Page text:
This posture occurs by placing one or both hands in front of the midsection and takes its “fig leaf” name from Adam and Eve’s traditionally portrayed posture in the Garden of Eden artwork. The fig leaf posture blocks the midsection from view making it a closed body posture when held by both men and women. Modest men and women who find themselves accidentally disrobed will instinctively clasp their hands over their private areas. Naked women will split their attention from both breasts with one arm and hand, with the other hand over their genitals. Men will exclusively protect their genitals from view with both hands.
In real life however, will rarely find ourselves nude and exposed in public, but our minds are still hardwired to harbour feelings of insecurity from overexposure. In day to day situations women won’t be found covering their breasts by clasping them and men won’t grab their genitals, but they will clasp both hands together either tightly by interlocking their fingers, or loosely with hand in hand and then casually placing them over their mid-section.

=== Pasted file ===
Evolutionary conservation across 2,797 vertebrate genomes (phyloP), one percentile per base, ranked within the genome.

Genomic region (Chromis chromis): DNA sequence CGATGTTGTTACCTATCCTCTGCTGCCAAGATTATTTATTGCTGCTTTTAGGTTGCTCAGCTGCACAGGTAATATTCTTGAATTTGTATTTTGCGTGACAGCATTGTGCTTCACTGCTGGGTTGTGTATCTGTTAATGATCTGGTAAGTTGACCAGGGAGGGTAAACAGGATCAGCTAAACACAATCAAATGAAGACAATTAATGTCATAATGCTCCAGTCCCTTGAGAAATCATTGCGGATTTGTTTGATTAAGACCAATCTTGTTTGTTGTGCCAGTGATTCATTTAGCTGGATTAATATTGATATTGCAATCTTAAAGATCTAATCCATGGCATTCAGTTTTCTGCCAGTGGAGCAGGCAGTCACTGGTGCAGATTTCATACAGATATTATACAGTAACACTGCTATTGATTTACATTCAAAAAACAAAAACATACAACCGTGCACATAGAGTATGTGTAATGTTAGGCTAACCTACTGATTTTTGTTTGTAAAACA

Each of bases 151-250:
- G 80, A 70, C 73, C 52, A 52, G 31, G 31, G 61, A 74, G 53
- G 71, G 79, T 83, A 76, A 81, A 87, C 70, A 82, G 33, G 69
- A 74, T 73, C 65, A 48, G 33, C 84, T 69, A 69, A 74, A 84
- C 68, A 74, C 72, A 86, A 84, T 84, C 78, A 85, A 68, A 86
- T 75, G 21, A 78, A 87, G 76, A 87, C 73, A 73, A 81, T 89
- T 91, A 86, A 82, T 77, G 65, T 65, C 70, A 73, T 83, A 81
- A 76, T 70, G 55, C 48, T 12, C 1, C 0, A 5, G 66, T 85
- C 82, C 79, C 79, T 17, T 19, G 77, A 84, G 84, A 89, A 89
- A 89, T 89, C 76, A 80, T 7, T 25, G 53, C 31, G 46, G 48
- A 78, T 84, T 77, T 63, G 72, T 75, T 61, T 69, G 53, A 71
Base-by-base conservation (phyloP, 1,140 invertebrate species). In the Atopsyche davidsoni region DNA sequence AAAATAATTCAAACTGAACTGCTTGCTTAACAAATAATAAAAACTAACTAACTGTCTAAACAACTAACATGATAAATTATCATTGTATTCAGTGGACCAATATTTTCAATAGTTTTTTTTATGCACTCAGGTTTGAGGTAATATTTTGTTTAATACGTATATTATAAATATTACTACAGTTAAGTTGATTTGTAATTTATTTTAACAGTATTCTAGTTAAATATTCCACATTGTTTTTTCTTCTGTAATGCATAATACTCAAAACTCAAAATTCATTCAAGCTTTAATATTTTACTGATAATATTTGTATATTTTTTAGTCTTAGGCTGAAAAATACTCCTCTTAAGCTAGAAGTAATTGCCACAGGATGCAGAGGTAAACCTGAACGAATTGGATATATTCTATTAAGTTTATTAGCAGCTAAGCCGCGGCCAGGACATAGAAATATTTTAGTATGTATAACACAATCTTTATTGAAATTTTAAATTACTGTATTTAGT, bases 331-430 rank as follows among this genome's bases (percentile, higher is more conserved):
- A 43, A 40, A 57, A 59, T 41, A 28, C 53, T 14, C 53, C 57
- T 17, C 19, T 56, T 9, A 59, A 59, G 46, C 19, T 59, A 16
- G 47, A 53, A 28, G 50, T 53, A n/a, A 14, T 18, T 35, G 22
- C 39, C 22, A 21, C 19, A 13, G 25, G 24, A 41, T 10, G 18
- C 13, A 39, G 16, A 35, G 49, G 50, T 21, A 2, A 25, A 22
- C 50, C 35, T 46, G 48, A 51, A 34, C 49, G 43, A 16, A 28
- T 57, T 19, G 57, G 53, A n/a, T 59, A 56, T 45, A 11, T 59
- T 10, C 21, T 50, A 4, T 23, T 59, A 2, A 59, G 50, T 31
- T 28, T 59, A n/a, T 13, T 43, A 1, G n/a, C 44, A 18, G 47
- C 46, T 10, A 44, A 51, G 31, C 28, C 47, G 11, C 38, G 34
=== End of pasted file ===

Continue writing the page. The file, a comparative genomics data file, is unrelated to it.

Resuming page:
Standing is the most obvious and common way that the fig leaf position shows itself, but it can also find its way in a seated position as the hands are rested on the lap. Women can and do block their chests from view, as well, but not in an offensive or obvious way. Rather, women cross their arms in front of their chests as a barrier or block their breasts from view when threatened with whatever objects they have handy, a textbook, a jacket or scarf, even bar tops. These postures, of course, show insecurity and occur when we find ourselves in novel environments or around people we aren’t familiar with. We will often see this from less confident speakers who find themselves exposed to large audiences or when a presenter requires a participant (victim) to demonstrate a concept.